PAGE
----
Daisuke Soma's camera tracks spectacularly down punk'd-out streets as bling'd-up cars with chandeliers in place of wing mirrors traverse them. Although some of the gangs lack distinction, inventive characters make an instant impression - not least Buppa's weasely son, who forces prisoners to become his personal furniture. The rapping is also impressive, with never-ending beats accompanied by witty lyrics that are admirably translated into equally rhythmic English subtitles. They don't even cease - though they do decrease - when the climactic rumble begins and Sono flexes his imaginative action muscles with aplomb. The presentation of women is a tricky issue for a film that on one hand seems to send up the misogyny of hip-hop culture and with the other venerates it. Sono doesn't avert his camera from scantily clad women, often lingering on derrières and including one too many panty shots of the otherwise empowered Nana Seino. However, he does hilariously boil down masculine aggression to a very literal male insecurity. There's a wider message of positivity and cooperation to be taken but it's undoubtedly the sheer bravura of it all that will make Tokyo Tribe a deserved cult hit.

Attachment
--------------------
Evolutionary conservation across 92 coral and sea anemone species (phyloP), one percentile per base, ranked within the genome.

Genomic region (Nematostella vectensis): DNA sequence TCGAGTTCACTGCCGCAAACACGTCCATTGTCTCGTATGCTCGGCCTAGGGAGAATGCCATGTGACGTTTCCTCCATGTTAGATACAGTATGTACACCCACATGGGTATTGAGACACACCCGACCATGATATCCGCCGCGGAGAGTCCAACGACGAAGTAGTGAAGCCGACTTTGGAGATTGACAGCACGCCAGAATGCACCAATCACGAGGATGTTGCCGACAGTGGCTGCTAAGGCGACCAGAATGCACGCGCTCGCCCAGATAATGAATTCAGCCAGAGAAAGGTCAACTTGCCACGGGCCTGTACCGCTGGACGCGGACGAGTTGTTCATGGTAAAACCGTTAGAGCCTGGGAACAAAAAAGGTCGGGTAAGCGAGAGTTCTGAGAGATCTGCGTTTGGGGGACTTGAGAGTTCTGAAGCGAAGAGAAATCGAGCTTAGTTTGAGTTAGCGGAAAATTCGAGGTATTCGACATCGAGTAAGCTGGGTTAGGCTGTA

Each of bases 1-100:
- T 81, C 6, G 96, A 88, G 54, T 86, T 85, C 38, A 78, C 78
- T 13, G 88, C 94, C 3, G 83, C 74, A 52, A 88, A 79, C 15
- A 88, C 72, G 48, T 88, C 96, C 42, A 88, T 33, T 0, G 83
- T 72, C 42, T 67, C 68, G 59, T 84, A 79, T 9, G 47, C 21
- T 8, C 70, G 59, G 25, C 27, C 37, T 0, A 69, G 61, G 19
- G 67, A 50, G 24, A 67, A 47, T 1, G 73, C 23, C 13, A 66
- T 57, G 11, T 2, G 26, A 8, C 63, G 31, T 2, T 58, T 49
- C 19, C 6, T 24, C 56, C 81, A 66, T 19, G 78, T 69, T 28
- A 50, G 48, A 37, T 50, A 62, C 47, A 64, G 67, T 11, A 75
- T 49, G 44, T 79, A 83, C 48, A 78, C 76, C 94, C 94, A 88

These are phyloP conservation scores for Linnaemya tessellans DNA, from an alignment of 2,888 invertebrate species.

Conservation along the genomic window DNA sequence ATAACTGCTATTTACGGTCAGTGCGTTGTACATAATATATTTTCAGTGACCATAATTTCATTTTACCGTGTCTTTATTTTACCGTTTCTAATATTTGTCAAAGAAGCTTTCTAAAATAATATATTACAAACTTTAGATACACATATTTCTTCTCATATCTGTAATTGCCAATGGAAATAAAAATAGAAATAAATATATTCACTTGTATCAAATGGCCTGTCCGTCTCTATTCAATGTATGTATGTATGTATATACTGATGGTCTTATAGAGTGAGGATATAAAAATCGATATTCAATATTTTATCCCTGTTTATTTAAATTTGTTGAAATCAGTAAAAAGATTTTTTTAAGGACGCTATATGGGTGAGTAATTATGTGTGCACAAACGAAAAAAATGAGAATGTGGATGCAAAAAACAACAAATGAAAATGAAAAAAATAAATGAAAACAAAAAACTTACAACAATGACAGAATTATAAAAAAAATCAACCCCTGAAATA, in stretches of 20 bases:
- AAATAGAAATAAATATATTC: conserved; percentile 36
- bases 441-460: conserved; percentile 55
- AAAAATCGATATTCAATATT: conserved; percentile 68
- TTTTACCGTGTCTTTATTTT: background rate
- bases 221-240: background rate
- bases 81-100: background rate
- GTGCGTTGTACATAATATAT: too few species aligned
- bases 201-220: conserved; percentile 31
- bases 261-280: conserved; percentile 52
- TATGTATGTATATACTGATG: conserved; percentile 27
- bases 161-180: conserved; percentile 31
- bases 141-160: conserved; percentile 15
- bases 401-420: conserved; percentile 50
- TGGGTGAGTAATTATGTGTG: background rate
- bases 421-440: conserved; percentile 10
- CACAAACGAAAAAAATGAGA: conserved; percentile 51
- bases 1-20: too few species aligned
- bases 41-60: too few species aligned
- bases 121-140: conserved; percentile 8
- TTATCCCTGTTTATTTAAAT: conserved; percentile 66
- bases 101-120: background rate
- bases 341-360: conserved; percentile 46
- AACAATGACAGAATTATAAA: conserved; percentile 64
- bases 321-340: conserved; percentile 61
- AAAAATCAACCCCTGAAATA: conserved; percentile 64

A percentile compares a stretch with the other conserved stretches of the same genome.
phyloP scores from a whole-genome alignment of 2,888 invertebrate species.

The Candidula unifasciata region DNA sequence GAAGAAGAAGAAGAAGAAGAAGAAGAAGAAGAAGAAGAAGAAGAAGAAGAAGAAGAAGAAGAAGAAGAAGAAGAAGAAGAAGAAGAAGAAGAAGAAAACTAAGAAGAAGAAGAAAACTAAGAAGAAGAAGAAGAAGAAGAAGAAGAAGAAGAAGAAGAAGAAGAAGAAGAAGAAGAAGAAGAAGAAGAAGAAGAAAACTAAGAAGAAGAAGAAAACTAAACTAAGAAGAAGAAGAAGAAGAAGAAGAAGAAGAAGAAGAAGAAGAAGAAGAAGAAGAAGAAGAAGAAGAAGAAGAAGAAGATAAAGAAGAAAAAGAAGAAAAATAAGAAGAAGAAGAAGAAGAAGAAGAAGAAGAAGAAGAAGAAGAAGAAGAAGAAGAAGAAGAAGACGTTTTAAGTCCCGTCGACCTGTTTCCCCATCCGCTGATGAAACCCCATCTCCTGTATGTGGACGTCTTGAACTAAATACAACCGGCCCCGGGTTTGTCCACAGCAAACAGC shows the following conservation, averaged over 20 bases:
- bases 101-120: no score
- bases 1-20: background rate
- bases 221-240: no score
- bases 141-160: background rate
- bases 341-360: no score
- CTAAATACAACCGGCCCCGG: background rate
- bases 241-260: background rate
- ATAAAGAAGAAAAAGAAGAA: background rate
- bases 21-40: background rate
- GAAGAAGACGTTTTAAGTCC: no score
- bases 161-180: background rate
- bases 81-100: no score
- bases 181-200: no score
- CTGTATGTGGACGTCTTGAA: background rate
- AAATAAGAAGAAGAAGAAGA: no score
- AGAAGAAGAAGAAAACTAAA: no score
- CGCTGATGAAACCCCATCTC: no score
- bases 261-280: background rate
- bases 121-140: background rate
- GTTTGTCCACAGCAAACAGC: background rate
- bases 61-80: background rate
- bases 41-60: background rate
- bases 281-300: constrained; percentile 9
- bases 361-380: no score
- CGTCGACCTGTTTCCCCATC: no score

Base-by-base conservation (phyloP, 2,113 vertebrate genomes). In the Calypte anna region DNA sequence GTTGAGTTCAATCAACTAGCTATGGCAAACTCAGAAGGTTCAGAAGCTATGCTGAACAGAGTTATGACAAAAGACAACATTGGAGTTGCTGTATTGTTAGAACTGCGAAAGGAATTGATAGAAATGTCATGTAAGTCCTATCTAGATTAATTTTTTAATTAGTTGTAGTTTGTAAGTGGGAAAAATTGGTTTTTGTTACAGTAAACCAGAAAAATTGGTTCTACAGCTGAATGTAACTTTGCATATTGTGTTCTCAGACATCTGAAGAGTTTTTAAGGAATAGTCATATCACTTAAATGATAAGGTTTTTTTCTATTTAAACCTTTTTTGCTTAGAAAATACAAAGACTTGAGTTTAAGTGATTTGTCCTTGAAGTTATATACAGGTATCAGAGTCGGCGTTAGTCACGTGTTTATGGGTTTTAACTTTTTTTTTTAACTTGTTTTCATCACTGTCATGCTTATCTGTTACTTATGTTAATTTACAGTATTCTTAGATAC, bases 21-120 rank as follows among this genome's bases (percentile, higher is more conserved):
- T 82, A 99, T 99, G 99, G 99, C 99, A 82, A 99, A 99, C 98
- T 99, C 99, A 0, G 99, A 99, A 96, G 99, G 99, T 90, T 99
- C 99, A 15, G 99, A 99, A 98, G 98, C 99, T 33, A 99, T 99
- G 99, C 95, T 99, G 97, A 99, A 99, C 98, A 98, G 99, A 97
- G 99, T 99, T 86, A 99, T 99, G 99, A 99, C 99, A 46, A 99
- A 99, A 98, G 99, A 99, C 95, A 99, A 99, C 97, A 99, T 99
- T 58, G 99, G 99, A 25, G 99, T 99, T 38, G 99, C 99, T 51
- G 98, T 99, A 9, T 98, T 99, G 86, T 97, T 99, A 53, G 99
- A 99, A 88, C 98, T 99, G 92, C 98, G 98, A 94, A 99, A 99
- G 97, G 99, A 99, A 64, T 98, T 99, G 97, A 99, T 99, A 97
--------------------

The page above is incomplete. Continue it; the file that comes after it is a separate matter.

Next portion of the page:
This review was originally published as part of our coverage of the 2014 Toronto International Film Festival.
Ben Nicholson | @BRNicholson